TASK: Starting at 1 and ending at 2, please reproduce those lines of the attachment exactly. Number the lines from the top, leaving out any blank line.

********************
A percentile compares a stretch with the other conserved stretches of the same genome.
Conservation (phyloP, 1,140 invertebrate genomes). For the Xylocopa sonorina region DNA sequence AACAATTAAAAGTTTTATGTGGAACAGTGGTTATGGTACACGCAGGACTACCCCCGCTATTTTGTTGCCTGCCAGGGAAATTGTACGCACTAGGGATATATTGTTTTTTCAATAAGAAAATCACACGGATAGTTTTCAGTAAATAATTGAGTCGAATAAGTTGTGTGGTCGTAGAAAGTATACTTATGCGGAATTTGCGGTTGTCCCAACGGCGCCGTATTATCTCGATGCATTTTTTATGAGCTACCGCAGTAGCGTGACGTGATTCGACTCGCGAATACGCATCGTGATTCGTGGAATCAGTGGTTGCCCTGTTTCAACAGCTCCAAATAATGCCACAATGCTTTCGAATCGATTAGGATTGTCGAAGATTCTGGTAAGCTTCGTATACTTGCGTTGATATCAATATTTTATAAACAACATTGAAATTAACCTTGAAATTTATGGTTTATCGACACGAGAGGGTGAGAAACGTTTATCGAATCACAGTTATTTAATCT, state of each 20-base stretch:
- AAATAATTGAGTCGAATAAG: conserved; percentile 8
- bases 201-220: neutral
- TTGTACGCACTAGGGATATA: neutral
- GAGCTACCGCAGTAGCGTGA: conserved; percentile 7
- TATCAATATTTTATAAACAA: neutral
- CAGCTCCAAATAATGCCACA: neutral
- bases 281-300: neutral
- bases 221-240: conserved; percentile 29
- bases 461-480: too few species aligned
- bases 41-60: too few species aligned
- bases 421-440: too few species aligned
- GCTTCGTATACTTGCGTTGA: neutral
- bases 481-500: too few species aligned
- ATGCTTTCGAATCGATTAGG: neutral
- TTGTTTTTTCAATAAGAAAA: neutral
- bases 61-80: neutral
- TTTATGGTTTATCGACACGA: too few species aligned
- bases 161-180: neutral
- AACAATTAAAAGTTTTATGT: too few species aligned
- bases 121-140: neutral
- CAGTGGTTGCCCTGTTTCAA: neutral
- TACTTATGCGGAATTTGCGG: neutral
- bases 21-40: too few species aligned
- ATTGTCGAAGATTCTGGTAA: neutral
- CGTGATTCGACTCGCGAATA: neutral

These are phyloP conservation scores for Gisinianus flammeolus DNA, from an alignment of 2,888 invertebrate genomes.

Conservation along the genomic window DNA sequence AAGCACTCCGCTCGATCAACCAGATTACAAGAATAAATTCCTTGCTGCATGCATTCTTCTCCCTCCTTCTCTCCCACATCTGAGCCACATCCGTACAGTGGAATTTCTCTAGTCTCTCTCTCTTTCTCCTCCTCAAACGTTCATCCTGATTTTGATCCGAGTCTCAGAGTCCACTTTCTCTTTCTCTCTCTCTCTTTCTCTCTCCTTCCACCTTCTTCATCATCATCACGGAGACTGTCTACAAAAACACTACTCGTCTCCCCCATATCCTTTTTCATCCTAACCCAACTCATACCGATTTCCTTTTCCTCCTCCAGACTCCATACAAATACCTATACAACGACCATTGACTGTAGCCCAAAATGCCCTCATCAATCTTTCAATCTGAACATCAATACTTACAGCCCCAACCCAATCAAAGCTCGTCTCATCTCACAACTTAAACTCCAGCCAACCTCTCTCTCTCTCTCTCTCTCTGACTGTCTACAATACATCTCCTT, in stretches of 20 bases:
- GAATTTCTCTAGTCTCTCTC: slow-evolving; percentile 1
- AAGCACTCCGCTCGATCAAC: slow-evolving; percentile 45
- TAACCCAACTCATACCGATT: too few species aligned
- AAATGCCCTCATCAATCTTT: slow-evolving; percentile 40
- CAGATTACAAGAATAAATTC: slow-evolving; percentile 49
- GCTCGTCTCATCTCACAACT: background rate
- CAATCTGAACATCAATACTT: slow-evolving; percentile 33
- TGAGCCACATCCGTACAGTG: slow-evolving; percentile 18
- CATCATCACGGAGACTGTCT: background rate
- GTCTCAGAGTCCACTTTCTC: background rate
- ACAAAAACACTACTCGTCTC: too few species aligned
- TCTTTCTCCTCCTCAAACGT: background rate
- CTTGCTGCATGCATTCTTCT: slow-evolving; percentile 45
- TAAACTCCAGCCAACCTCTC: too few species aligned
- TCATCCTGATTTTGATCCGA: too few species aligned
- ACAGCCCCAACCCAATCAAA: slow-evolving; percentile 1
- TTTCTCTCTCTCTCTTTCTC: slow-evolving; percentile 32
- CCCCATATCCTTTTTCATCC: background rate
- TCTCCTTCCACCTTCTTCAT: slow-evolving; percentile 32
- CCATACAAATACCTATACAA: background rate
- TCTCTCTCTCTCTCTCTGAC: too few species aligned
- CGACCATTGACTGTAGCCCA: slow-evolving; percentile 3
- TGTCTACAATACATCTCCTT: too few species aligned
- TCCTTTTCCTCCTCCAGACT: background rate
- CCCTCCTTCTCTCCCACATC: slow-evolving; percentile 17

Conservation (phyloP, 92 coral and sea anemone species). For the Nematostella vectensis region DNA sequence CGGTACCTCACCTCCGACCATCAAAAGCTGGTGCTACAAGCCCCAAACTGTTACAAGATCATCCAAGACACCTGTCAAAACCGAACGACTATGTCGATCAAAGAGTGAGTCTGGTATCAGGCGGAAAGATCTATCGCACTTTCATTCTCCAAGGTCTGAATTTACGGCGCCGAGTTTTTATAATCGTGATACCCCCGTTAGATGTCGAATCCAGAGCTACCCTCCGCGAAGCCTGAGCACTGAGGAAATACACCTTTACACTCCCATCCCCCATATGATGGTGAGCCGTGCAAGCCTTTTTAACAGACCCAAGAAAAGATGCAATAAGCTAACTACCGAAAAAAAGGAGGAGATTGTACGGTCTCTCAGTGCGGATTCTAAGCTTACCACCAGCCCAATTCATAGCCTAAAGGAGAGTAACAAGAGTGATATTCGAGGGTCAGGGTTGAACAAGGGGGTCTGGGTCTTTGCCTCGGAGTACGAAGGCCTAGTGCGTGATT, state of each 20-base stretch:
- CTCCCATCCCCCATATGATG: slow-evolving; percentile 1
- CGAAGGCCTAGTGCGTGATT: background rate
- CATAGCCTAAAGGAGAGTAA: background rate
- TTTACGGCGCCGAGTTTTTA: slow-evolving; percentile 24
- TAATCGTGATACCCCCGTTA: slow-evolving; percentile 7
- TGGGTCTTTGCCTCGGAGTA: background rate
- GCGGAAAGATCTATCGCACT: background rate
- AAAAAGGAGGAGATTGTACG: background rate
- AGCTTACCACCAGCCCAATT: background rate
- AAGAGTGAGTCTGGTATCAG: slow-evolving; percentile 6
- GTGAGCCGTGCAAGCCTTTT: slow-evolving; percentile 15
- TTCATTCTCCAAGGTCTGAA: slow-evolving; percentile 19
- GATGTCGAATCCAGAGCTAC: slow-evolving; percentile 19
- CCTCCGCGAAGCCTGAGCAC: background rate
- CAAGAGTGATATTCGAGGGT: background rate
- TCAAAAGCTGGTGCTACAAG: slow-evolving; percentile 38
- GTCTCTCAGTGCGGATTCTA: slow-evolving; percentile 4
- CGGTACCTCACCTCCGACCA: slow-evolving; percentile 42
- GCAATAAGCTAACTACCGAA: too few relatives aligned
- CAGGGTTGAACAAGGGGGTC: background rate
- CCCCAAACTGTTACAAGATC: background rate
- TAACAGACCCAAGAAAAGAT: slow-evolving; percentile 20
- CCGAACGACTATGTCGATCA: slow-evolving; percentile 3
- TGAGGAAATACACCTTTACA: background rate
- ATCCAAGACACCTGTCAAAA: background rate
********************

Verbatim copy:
A percentile compares a stretch with the other conserved stretches of the same genome.
Conservation (phyloP, 1,140 invertebrate genomes). For the Xylocopa sonorina region DNA sequence AACAATTAAAAGTTTTATGTGGAACAGTGGTTATGGTACACGCAGGACTACCCCCGCTATTTTGTTGCCTGCCAGGGAAATTGTACGCACTAGGGATATATTGTTTTTTCAATAAGAAAATCACACGGATAGTTTTCAGTAAATAATTGAGTCGAATAAGTTGTGTGGTCGTAGAAAGTATACTTATGCGGAATTTGCGGTTGTCCCAACGGCGCCGTATTATCTCGATGCATTTTTTATGAGCTACCGCAGTAGCGTGACGTGATTCGACTCGCGAATACGCATCGTGATTCGTGGAATCAGTGGTTGCCCTGTTTCAACAGCTCCAAATAATGCCACAATGCTTTCGAATCGATTAGGATTGTCGAAGATTCTGGTAAGCTTCGTATACTTGCGTTGATATCAATATTTTATAAACAACATTGAAATTAACCTTGAAATTTATGGTTTATCGACACGAGAGGGTGAGAAACGTTTATCGAATCACAGTTATTTAATCT, state of each 20-base stretch: